Worthy as a gift or a replacement for battered old copies of the originals.



A fresh edition of two classic tales featuring an old farm and its small, red-capped protector.

The two episodes—adapted by Lindgren from old poems and first published in English in the 1960s—are neatly packaged together here with their original folksy illustrations. Both are a bit discomfiting. Never seen by human residents but leaving telltale tracks in the snow, in the first, the Tomten makes nightly rounds of the farm, peeping in on the drowsing animals and also the (white) parents and children asleep in their farmhouse bedrooms. To each he speaks “in tomten language,” offering comforting verses to the animals but ruing the fact that the humans never notice him. In the second, a marauding fox is diverted at the last moment by the Tomten’s timely arrival and offer to share a nightly bowl of porridge so long as the hens are left alone: “ ‘We’ll see,’ says the fox cunningly, ‘but thank you anyway.’ ” Wiberg’s moonlit snowscapes and cozy rustic interior scenes offer aptly atmospheric visuals for the narratives, which have long been favorite read-alouds for their murmurous language and (putatively) comforting portrayal of an invisible, benevolent nighttime guardian.

Worthy as a gift or a replacement for battered old copies of the originals. (Picture book. 6-8)

Pub Date: Feb. 1, 2018

ISBN: 978-1-78250-461-0

Page Count: 64

Publisher: Floris

Review Posted Online: Nov. 27, 2017

Kirkus Reviews Issue: Dec. 15, 2017

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An all-day sugar rush, putting the “fun” back into, er, education.


A young visionary describes his ideal school: “Perfectly planned and impeccably clean. / On a scale, 1 to 10, it’s more like 15!”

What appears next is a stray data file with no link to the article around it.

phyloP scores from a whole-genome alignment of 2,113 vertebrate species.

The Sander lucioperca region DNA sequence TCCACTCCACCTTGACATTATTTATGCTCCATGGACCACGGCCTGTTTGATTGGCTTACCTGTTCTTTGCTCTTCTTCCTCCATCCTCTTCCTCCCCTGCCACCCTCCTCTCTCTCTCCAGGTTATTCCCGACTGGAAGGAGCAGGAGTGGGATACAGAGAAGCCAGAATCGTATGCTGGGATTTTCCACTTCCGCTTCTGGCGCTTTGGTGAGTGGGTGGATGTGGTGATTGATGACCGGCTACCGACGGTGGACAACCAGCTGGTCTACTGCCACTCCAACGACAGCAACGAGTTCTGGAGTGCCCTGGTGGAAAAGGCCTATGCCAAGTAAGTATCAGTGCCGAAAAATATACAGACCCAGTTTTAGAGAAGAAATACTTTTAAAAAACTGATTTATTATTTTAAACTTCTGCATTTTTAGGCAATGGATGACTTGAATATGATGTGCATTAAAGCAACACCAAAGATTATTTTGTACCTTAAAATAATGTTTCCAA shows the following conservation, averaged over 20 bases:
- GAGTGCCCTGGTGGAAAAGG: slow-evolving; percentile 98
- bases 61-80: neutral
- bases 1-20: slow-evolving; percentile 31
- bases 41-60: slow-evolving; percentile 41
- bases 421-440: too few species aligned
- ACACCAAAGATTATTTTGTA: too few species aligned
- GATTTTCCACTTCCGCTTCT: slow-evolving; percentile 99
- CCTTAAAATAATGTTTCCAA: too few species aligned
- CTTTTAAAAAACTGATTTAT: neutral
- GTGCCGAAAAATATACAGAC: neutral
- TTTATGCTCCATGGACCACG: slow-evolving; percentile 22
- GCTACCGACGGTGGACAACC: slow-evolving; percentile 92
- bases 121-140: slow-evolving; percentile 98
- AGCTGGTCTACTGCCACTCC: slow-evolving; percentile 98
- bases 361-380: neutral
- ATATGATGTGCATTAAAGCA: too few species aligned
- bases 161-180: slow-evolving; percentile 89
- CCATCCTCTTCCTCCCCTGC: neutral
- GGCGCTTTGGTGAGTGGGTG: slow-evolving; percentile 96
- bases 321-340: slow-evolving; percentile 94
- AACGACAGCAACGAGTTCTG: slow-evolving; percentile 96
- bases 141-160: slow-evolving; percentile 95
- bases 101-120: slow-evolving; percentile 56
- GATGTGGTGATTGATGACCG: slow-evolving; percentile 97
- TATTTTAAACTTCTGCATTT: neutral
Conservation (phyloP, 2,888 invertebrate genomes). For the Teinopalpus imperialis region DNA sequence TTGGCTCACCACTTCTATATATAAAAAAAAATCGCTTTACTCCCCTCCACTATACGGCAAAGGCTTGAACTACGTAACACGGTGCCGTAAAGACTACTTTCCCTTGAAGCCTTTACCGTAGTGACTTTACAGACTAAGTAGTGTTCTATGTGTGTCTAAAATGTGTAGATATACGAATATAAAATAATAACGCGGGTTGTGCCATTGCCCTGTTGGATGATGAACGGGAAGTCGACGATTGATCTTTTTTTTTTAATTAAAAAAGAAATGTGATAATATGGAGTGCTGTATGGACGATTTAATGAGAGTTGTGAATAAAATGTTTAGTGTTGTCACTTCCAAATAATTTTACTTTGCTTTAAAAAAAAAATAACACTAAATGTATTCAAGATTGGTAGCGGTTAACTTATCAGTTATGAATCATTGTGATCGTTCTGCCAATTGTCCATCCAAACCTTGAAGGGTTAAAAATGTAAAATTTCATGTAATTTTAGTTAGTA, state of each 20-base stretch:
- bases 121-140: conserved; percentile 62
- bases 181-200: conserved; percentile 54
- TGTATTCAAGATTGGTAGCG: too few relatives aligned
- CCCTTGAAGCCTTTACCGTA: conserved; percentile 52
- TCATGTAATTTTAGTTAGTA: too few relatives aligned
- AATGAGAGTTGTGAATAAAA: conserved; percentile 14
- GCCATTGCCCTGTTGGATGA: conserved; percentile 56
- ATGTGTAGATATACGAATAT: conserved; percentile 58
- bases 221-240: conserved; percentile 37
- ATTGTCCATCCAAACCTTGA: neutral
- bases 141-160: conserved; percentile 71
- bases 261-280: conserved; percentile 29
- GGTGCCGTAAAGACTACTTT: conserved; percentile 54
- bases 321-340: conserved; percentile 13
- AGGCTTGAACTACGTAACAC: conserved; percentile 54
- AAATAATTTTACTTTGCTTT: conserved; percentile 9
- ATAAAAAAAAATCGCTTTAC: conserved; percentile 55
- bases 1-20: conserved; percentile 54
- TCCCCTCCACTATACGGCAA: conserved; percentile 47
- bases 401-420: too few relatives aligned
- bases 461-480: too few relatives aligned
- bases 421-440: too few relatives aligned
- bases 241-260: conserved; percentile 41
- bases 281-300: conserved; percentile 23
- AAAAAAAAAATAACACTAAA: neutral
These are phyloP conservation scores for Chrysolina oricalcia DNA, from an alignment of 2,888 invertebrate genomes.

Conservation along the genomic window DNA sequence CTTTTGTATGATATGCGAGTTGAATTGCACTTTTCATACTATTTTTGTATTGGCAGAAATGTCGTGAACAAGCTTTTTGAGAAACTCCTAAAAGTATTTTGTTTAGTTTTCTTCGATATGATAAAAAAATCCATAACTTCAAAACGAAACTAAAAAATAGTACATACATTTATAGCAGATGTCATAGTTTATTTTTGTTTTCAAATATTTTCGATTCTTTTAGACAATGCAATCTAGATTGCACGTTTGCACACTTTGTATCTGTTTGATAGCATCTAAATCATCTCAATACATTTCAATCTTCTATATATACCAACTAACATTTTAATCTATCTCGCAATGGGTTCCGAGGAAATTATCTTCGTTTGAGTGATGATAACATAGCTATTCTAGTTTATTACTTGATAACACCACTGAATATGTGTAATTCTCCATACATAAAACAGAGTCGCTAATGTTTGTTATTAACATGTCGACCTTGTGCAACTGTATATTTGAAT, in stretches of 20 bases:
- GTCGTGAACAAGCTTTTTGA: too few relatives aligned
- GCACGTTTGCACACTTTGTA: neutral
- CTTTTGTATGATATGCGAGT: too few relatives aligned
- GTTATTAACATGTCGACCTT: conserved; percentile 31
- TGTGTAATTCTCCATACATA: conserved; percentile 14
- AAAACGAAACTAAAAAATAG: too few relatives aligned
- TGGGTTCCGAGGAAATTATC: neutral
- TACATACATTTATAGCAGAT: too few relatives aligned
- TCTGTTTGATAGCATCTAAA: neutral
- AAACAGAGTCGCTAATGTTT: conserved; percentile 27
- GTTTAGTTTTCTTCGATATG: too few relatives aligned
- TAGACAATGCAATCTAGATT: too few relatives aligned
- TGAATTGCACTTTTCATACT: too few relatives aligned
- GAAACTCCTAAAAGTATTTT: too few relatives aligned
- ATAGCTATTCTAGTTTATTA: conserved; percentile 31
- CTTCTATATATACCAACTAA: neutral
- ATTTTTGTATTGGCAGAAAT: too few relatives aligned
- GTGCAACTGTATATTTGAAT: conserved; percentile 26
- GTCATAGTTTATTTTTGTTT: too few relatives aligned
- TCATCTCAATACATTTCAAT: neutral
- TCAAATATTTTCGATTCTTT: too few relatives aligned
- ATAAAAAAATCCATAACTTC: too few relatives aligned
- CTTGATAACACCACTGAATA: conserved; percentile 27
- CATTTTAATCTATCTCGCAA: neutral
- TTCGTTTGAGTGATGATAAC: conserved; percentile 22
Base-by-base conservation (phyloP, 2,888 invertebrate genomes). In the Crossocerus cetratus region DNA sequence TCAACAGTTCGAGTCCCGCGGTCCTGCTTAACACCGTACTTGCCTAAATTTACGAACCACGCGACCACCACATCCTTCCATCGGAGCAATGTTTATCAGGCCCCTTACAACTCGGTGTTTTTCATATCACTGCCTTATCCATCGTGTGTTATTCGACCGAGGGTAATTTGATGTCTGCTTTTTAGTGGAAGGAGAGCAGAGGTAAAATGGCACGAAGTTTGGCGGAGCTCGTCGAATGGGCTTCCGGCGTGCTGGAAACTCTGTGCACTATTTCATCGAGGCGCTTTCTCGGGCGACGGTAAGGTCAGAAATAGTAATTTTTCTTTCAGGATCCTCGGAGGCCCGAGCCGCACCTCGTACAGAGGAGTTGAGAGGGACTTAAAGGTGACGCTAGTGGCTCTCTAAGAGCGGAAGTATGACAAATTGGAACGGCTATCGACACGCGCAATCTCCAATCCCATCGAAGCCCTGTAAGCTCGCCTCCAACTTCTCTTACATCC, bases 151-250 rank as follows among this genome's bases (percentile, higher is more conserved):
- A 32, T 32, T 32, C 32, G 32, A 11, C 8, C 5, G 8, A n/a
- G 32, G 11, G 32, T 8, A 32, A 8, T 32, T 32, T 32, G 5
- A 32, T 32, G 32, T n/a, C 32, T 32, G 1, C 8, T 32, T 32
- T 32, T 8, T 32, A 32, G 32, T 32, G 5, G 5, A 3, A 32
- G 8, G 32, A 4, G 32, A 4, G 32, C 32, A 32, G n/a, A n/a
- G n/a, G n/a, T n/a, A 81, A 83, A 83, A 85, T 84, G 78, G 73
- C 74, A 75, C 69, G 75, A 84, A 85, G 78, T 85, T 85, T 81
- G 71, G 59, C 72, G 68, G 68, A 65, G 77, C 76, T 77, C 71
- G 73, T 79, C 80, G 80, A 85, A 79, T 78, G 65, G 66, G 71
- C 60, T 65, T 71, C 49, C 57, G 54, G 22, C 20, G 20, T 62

In keeping with the self-indulgently fanciful lines of If I Built a Car (2005) and If I Built a House (2012), young Jack outlines in Seussian rhyme a shiny, bright, futuristic facility in which students are swept to open-roofed classes in clear tubes, there are no tests but lots of field trips, and art, music, and science are afterthoughts next to the huge and awesome gym, playground, and lunchroom. A robot and lots of cute puppies (including one in a wheeled cart) greet students at the door, robotically made-to-order lunches range from “PB & jelly to squid, lightly seared,” and the library’s books are all animated popups rather than the “everyday regular” sorts. There are no guards to be seen in the spacious hallways—hardly any adults at all, come to that—and the sparse coed student body features light- and dark-skinned figures in roughly equal numbers, a few with Asian features, and one in a wheelchair. Aside from the lack of restrooms, it seems an idyllic environment—at least for dog-loving children who prefer sports and play over quieter pursuits.

An all-day sugar rush, putting the “fun” back into, er, education. (Picture book. 6-8)

Pub Date: Aug. 13, 2019

ISBN: 978-0-525-55291-8

Page Count: 32

Publisher: Dial Books

Review Posted Online: July 14, 2019

Kirkus Reviews Issue: Aug. 1, 2019

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            There are many parallel legends – the seal women, for example, with their strange sad longings – but none is more direct than this American Indian story of a girl who is carried away in a horses’ stampede…to ride thenceforth by the side of a beautiful stallion who leads the wild horses.  The girl had always loved horses, and seemed to understand them “in a special way”; a year after her disappearance her people find her riding beside the stallion, calf in tow, and take her home despite his strong resistance.  But she is unhappy and returns to the stallion; after that, a beautiful mare is seen riding always beside him.  Goble tells the story soberly, allowing it to settle, to find its own level.  The illustrations are in the familiar striking Goble style, but softened out here and there with masses of flowers and foliage – suitable perhaps for the switch in subject matter from war to love, but we miss the spanking clean design of Custer’s Last Battle and The Fetterman Fight.          6-7

Pub Date: Aug. 1, 1978

ISBN: 0689845049

Page Count: -

Publisher: Bradbury

Review Posted Online: April 26, 2012

Kirkus Reviews Issue: Sept. 1, 1978

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